- The Indian Navy is looking to add to its fleet dedicated helicopters for ‘Special Operations’.
- Of the 123 Naval Multi-Role Helicopters (NMRH) to be procured, 33 will be dedicated variants for Special Operations.
Why government is procuring these helicopters
- Helicopters would be used for training Marine Commandos (MARCOS) and the rest would be based on shore as well as on frontline warships.·
How government will procure?
- The Navy had issued the Request for Information (RFI) to global Original Equipment Manufacturers (OEM) for the procurement of 123 NMRH and 111 Naval Utility Helicopters (NUH) last week.
- The procurement would be under the recently approved Strategic Partnership (SP) model of the Defence Procurement Procedure (DPP).
- The helicopters would have twin-engine and weigh at least 12.5 tonnes.
- According to the RFI, the requirements include the ability to carry 12 fully equipped troops along with 400 Kg of equipment or eight fully equipped troops and one auto inflatable craft in a stowed configuration.
Other roles to perform
- The helicopters will also perform other roles like ferrying troops, maritime interdiction including anti-piracy operations, combat search and rescue operation, external cargo carriage, limited casualty evacuation (CASEVAC) and Humanitarian Assistance and Disaster Relief.
- There are chances that Luxury cars and SUVs become more expensive with the Union Cabinet approving an ordinance to raise the maximum compensation cess.
- The cess can be levied over and above the 28% GST on such cars, from 15 % to 25%.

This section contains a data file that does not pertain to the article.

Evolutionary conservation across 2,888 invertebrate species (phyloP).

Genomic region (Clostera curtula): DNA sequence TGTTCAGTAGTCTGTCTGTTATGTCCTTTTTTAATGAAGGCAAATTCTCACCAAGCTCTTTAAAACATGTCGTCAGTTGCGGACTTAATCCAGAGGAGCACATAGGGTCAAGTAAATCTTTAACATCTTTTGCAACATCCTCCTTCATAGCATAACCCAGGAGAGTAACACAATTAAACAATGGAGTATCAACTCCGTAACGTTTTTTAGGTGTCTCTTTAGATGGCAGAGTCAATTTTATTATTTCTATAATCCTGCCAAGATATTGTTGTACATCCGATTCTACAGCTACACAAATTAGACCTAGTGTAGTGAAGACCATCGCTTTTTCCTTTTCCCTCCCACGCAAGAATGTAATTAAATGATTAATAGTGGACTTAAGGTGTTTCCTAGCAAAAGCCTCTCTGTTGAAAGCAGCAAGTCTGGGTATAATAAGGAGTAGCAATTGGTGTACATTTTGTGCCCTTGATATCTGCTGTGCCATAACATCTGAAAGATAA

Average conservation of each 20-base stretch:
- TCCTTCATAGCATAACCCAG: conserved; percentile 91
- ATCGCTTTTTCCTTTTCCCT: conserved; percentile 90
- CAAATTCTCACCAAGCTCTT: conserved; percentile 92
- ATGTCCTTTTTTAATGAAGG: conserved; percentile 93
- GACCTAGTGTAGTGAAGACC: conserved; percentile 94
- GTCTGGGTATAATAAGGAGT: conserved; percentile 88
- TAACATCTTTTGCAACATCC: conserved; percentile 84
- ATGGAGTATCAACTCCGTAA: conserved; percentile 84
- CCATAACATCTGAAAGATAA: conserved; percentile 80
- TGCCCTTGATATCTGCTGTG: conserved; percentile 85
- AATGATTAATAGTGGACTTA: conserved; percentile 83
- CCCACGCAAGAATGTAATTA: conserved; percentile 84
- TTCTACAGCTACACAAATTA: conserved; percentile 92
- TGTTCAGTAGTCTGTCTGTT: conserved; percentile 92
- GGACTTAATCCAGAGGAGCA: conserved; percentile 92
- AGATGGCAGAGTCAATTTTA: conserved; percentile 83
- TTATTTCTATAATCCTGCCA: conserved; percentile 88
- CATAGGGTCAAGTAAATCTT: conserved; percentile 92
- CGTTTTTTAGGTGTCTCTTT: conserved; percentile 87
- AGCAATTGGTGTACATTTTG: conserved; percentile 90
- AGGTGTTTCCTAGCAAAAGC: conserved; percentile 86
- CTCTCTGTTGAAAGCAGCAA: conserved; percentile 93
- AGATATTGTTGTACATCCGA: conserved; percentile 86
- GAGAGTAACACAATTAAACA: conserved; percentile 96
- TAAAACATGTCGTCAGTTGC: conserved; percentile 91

An amendment to GST
- The Cabinet has approved an amendment to the CGST (Compensation) law.
- After the implementation of GST, prices of vehicles had substantially come down, whereas smaller vehicles remained untouched.
- However, these changes will not come into effect immediately.
- The final decision of whether the cess should be raised, and by how much, will be taken by the GST Council on September 9.
- The enabling ordinance will now be sent to the President for promulgation.
What will be its effects?
- Post introduction of the new indirect tax regime, several carmakers had slashed rates to pass the benefits to the consumer.
- If the GST Council decides to increase the cess, luxury car prices may rise up by 8-10%.
- While Mercedes cars will be costlier by a minimum of Rs. 3 lakh, an Audi Q7 will see a price increase of Rs. 7 lakh, while an Audi A6 will be costlier by Rs. 5 lakh.
- This decision, contradictory to the requirement of creating a sustained demand for the luxury car in this market, would rather affect the growth momentum adversely.
Categorization of the cars remains as it is
- Revenue Secretary Hasmukh Adhia said the categorization of cars has not changed.
- Previously, the luxury cars where excise duties were levied at 27% or 30%, the same categorization is being followed.
- There is no intention of raising the tax rate on any car, other than those which were put in the luxury category and had high excise and VAT rates.
Industry consultants calls it an unfortunate decision
- Luxury cars, SUVs and ambulances will get impacted.
- This will increase the post-GST price of many vehicle categories from pre-GST levels.
- All the vehicles that were attracting 24% or 27% excise duty in the pre-GST regime may potentially attract higher tax under GST because of this decision.
- The hike in total tax could be as high as 10% in some cases.